National Anti-vivisection Society


National Antivisection Society

Celebrities support call to stop the secrecy on World Day for Laboratory Animals

Posted: 24 April 2013. Updated: 29 October 2013


Today, on World Day for Laboratory Animals, actors Annette Crosbie and Brian Blessed joined the NAVS, and MPs Adrian Sanders, Caroline Lucas, Jim Dowd, Kerry McCarthy and Tessa Munt in calling on the Prime Minister to remove the secrecy clause which prevents transparency on animal research, Section 24 of the Animals (Scientific Procedures) Act 1986 Amendment Regulations 2012.

A giant postcard calling for repeal of Section 24 was signed by celebrities Joanna Lumley, Eddie Izzard, Twiggy, Julian Clary, Alexei Sayle, Annette Crosbie, Benjamin Zephaniah, Brian Blessed, Gary Webster, Jenny Seagrove, Julie Peasgood, Prunella Scales, Rick Wakeman, Samantha Womack and Wendy Turner-Webster, and handed in to 10 Downing Street on the day.

  • Find out more about secrecy in the lab here
  • Order your campaign postcards here
  • Write to your MP – download our template letter here

Celebrities speak out in support of the campaign

Brian Blessed: “We are the guardians of this planet, and the animals are there for us to protect not to persecute. We must end the terrible suffering that animals endure in the laboratory.”

Joanna Lumley: “The public has a right to know what animals are subjected to in the name of research, and the alternatives that could be used to replace them. The secrecy that currently shrouds such tests must end now.”

Annette Crosbie: "That animals suffer in laboratories at all is dreadful, but the fact that this suffering is hidden from public view, and subject to such secrecy, is unforgiveable."

Twiggy: "While animals continue to unnecessarily languish in laboratories, the very least we can do is to give them a voice. That’s why I’m supporting the NAVS campaign for greater transparency in animal research laboratories and urge the government to repeal Section 24.”

Removal of the secrecy clause would allow wider scientific and public appraisal of animal experiments. Only technical details of proposed experiments need be made available – personal details and commercially sensitive information would be protected as they are now, under the Freedom of Information Act 2000. It would also bring UK legislation into line with the new Government-supported European Directive on animals used in research, in which public accountability and access to information are key principles.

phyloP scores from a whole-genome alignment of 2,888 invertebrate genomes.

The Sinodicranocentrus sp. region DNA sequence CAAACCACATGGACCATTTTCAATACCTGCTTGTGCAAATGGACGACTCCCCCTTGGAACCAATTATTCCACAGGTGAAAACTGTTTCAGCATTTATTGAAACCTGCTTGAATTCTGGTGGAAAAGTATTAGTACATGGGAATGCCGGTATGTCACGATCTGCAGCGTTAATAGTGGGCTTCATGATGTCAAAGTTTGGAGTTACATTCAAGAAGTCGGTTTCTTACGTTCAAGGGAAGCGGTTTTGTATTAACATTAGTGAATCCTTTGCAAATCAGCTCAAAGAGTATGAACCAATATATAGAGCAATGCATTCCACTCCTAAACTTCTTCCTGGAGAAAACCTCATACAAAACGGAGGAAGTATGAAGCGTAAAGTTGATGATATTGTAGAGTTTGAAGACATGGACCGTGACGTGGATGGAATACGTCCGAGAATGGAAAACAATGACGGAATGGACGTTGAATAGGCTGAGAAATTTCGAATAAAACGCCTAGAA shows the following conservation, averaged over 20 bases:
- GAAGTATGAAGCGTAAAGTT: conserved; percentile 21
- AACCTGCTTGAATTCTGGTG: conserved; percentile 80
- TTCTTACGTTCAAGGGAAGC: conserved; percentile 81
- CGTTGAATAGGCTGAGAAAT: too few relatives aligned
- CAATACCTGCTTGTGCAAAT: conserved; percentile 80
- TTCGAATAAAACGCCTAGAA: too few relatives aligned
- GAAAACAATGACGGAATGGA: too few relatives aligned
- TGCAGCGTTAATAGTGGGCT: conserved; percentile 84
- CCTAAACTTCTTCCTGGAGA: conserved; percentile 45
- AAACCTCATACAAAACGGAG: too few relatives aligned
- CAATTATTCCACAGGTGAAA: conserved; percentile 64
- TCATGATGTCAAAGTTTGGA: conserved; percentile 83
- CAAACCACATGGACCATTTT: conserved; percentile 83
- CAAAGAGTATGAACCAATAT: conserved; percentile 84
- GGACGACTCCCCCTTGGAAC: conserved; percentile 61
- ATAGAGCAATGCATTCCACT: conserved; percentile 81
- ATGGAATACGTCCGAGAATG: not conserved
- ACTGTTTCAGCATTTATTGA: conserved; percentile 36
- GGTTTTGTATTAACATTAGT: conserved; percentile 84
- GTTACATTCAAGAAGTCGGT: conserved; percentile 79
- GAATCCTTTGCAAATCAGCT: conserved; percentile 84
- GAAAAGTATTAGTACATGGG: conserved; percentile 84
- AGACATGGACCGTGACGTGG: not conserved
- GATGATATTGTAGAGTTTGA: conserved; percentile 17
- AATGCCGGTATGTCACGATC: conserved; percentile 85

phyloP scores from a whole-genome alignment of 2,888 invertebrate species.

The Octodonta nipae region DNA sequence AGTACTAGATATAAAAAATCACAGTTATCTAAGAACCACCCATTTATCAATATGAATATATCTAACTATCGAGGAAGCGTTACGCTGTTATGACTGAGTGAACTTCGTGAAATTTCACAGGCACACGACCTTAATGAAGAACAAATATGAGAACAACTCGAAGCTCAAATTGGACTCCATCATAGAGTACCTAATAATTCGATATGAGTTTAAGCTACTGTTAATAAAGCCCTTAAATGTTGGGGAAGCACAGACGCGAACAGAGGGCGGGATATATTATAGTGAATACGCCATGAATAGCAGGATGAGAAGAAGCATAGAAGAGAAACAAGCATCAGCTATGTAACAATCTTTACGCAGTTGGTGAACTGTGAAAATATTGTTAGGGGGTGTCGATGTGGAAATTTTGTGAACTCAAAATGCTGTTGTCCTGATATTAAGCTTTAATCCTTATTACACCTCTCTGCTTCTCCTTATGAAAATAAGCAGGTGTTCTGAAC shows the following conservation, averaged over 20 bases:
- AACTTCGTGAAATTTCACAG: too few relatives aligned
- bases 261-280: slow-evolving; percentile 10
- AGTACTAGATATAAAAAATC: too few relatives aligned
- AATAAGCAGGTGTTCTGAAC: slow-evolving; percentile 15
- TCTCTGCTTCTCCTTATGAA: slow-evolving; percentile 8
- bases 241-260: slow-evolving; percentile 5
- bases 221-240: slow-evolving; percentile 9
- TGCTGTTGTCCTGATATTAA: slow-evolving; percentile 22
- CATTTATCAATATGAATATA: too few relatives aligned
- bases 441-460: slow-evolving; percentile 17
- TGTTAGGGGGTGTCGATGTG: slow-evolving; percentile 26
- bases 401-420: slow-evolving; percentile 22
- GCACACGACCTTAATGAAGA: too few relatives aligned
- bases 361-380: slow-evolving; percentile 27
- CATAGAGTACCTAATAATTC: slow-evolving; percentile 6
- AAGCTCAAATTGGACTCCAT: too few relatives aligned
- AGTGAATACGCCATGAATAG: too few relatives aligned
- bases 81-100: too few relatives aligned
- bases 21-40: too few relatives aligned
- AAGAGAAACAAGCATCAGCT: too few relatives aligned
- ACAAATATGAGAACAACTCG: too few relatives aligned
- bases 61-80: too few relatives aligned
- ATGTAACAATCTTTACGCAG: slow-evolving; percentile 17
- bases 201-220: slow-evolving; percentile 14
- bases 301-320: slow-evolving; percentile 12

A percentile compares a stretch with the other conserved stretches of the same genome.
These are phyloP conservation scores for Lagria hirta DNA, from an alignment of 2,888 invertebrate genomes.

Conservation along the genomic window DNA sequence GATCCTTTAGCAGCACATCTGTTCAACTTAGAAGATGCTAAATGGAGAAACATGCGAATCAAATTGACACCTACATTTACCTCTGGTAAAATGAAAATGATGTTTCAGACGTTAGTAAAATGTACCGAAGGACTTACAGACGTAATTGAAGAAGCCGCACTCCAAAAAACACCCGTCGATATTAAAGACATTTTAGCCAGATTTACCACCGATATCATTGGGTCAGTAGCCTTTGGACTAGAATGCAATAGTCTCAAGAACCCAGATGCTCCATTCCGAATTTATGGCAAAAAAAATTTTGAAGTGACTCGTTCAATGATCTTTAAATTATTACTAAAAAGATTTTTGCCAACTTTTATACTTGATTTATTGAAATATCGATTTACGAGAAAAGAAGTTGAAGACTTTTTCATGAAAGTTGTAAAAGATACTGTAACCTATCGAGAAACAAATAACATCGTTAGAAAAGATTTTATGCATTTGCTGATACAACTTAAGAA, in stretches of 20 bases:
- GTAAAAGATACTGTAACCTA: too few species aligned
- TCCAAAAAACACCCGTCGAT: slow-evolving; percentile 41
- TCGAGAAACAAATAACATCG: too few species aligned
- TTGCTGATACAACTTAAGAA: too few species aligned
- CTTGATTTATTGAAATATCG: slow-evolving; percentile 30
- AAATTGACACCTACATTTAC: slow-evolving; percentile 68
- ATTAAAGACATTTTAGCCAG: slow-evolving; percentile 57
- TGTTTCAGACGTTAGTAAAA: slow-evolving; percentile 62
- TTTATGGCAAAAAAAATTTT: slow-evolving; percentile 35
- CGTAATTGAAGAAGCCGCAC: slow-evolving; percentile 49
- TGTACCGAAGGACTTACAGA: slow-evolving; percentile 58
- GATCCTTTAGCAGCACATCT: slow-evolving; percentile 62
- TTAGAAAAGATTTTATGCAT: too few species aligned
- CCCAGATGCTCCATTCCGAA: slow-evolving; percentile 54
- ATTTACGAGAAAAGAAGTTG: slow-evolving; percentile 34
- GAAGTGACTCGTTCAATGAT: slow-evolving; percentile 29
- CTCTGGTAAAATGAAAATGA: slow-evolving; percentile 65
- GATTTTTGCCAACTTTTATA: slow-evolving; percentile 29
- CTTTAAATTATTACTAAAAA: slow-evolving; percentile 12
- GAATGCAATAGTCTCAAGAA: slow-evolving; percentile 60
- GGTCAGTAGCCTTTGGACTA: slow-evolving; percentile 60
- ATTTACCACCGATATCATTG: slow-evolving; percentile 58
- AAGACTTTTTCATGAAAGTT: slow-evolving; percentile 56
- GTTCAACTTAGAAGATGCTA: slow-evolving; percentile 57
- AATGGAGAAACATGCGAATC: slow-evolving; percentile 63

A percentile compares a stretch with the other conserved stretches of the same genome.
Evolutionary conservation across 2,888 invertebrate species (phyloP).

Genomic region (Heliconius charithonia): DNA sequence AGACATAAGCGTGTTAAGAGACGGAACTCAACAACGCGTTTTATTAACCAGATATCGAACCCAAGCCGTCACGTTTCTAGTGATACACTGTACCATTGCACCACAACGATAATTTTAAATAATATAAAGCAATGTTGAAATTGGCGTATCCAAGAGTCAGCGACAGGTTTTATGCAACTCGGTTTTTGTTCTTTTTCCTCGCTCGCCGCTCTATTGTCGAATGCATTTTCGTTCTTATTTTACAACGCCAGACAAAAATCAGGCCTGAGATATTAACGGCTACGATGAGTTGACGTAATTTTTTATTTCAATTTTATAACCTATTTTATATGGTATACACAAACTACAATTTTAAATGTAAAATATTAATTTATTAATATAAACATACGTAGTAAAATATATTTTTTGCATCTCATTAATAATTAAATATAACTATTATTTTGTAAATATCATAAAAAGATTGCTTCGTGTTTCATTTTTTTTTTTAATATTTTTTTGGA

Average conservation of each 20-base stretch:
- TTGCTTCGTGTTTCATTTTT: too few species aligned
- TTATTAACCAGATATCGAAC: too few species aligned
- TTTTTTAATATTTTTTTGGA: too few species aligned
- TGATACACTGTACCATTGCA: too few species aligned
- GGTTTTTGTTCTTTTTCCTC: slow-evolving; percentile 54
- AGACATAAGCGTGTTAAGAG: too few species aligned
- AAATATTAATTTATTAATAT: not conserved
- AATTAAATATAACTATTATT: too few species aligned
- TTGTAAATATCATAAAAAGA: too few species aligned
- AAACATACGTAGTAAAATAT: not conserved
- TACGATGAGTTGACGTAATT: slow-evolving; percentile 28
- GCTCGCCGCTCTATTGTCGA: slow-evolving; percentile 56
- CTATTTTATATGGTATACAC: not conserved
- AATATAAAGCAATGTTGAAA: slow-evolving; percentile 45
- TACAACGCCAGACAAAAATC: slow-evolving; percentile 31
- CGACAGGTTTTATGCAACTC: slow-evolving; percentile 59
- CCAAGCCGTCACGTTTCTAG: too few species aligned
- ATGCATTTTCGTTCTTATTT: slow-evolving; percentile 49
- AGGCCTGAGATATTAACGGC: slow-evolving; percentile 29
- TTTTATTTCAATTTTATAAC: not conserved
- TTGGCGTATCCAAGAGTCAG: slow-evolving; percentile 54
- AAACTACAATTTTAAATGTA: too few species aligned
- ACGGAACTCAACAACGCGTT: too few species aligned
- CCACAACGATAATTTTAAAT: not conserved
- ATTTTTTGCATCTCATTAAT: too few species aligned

Currently, licence applications are made in secret and awarded in secret. There is no public access to information before a licence is granted to allow wider scientific and public scrutiny of the need to use animals. Although the Home Office provides online ‘non technical summaries’ of licences that have been awarded, the debate about whether the animals should have been used takes place after the event. The public has a right to know what animals are being subjected to behind closed doors.

Recent examples of animal research where the NAVS would have wanted to see wider scientific and public scrutiny before the animals were used

At Glasgow University, female hamsters suffered probes inserted into their bodies and were then given Clostridium difficile (diarrhoea causing) bacteria and antibiotics. They suffered extensive damage as a result of the infection, and were killed at 12, 24 and 36 hours later. One group were killed when they succumbed to infection after 62 hours.

At St George’s, University of London, female monkeys were repeatedly dosed with an HIV protein and a gel, into their vaginas. This repetitive research was conducted in parallel with a human study and takes a scientific backward step, as it attempts to use HIV in animals to study the primate version, SHIV. There are also other studies in humans that are already further developed than primate research.

At the University of Manchester, genetically engineered, visually impaired mice were made to swim to an escape platform, indicated by a light, and compared with the results from mice with normal vision, performing the same escape task. Other mice were subjected to needle probes and contact lens style electrodes in their eyes, and recordings made from their eyes and brains. This use of animals repetitive and worse was conducted alongside non-invasive research with human volunteers.

At the Government’s biological warfare facility in Porton Down, Wiltshire, twenty-two marmoset monkeys were surgically implanted with probes and exposed to a bacterium, which caused deadly disease. The monkeys suffered breathlessness, rising temperatures, pneumonia and bleeding lungs. The course of the disease is known to differ between primates and humans. Similar experiments have been carried out since 1925 and the justification for using these intelligent, emotional and sensitive primates was their small size, allowing “ethical, safe housing within biocontaminent restraints, as well as their low cost and availability”.

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